Thursday, January 31, 2019

EMS Inside Baseball chatter...


Two to four years for this job? Admirable idea, unlikely to work, or happen.




















EMS Artifact has a thought or two on requiring paramedics to get years of training instead of the current months.

My thoughts on that:

My hazy (from 30-years ago, when I looked at it) understanding is that paramedic certification is closer to 6 months training full-time, not anything close to a 2-year Associate's degree.
Clinical rotations may almost approach a year total from start to finish, but I doubt it, at least anywhere hereabouts.
(Obviously, individual companies/agencies my have other requirements.)

You might could expand paramedic to the level of LVN training, which is a solid year.

Two years is frankly overkill, on so many levels, and a bachelor's degree, while admirable, is ridiculous to even suggest.
(I'm biased there: I was told twenty-five years ago that in 10 years, all RNs would be BA/BS degrees. Over 25 years later, and I'm still working as many shifts a week as I want with my humble associate's degree, including at the magnet hospitals that require most staff to hold a BSN, and there are only three of those out of about 40, locally. Double Bonus: they all pay less than the hospitals that accept anyone even without a BSN, even with the BSN pay bump. And they can't figure out why they're always short-handed. Hmm. I wonder...)

If you have 2 or 4 years to work for your paramedic degree, which was suddenly required, why on God's green earth wouldn't you either get a nursing degree at either ADN or BSN level, tripling your pay and expanding your work opportunities a thousand-fold, or just gut it out a few more years after a bachelor's, to become a P.A. or M.D.?

Is more training a good idea? Sure. For anyone, from EMT to board-certified neurosurgeon.
Is it necessary for paramedics? Probably not. At least not initially, for entry-level. (What you do as CE is your business, but smarter and more trained is better, certainly.)
Is it cost-effective, or sensible, to turn a 6-month (or 9-month) cert into one that takes a year, or two, or four, just to ante in? Highly unlikely, unless someone else (other than the paramedic) is paying for it, and even then, every year you're in school, you're not working to feed yourself and keep a roof over your head.

And non-governmental agencies (which is most of them outside Megopolis) will go the other way: they'd rather have cheaper, less-qualified workers, and if they have to pay more, they'll just upgrade to LVNs/ RNs/etc., and paramedic will become a dinosaur profession, except for firefighters on the civil payroll.

Exactly like live-in indentured servitude diplomate-nursing has all but disappeared.
(That will also exacerbate the perennial nursing shortage, and/or provide a new pipeline from LVN to RN, LVN being a similarly limited-end job category.)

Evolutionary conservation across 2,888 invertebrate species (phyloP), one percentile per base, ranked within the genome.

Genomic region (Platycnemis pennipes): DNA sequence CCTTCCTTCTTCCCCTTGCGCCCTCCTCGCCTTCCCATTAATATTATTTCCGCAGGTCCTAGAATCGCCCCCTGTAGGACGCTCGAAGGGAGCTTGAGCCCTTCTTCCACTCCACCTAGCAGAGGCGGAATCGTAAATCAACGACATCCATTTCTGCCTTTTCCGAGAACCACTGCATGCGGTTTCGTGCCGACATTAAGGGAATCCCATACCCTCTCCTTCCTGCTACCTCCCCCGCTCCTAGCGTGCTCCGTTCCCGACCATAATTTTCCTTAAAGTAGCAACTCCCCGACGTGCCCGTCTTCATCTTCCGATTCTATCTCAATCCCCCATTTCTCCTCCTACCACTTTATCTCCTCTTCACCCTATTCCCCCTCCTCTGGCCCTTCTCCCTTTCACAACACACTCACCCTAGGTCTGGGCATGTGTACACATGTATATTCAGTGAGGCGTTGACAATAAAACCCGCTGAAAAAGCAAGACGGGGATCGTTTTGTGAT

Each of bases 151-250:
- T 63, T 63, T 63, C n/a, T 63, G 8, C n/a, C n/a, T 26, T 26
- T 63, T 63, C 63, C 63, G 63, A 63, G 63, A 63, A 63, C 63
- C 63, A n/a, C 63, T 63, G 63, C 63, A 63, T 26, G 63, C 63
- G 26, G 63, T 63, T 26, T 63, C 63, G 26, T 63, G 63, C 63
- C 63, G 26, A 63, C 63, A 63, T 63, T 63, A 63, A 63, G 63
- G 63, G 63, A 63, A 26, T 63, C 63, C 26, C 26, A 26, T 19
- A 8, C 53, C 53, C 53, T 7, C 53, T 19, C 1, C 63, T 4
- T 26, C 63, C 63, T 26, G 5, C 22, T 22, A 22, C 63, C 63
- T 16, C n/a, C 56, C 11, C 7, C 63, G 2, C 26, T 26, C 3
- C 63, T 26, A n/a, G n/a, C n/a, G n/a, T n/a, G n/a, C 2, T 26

And as a subtle hint, there's not a lot of crossover between guys who want to put out fires, and guys who'll sit still for an ADN/BSN. They are pretty fundamentally different groups, overall. I like what I do in the ER, but slinging ladders and hosepacks, and chopping cars open, wasn't the sort of thing I was into, then or now. I got my fill of heavy lifting in the Marines, thanks, and if I were in a firehouse, I'd be a captain or higher royalty by now, or retired, as my back and knees remind me daily.

FWIW, the three biggest limits on nurses now is lack of qualified instructors, lack of program seats to train more, and lack of places for them to train.
All of those things cost even more money, by the metric buttload. If you see the J.C.s and state colleges firing their Victim Studies programs to expand their faculty in nursing, EMS, and the pre-reqs for either, or anything else worthwhile, give a holler. Out here, it's hard enough to get them to even teach college-level English and math, and find students who can pass the pre-test to enter the courses, let alone successfully get a degree.

How anyone's going to leap all three of those hurdles by significantly ramping up paramedic training is probably ten more thoughts than anyone inside EMS has thought through, IMHO.

21 comments:

jerseygirlangie said...

The requirement for an RN to have a bachelor's degree is simply the first step in the scheme to convince them that they need a Masters degree ( so they can get into administration, and away from all of that nasty actual nursing stuff ) , or, better yet, a Ph.D. , so that they can call themselves "Doctor" , and confuse ( and potentially defraud ) the patients .

dda6ga dda6ga said...

Empire building for bureaucrats and local community colleges. More bodies, more money, more salary for me.

ADS said...

More training, and continuing education are both good things but a BS degree isn't the way to get that. A modern BS degree really certifies that the recipient has a high school level grasp of readin' ritin' and 'rithmatic and the equivalent of apprentice training in their field.

I bought a reprint of a textbook for Royal Navy engineering cadets from the late 1800s. This book, aimed at 16 year olds, started with algebra and trigonometry and ended up with steam tables and boiler design (including stress/strain calculations).
I thought about that as I sat through mandatory diversity and gen-ed courses taught at the 4th grade level, full of 22 year olds.
College is just a racket these days to keep unemployable lesbians off the streets and saddle each kid with $60,000 of undischargable debt to enrich (((the financier class))).
Zero benefits to paramedics or their patients.

Bear Claw Chris Lapp said...

I have a daughter headed into Nursing. Got her a four year related degree to enjoy the college experience. If they flood the nursing level with newbies they will just get cheaper labor as corporatism always gets thanks to gubmint. She could transition to management if necessary but PA or NACRS what ever the acronym is will pay more than I ever earned in a single year. No debt either.

RandyGC said...

My observation from the outside is that around here, EMS/PM is what a lot of folks go into because they don't want to/can't afford to go to school right now.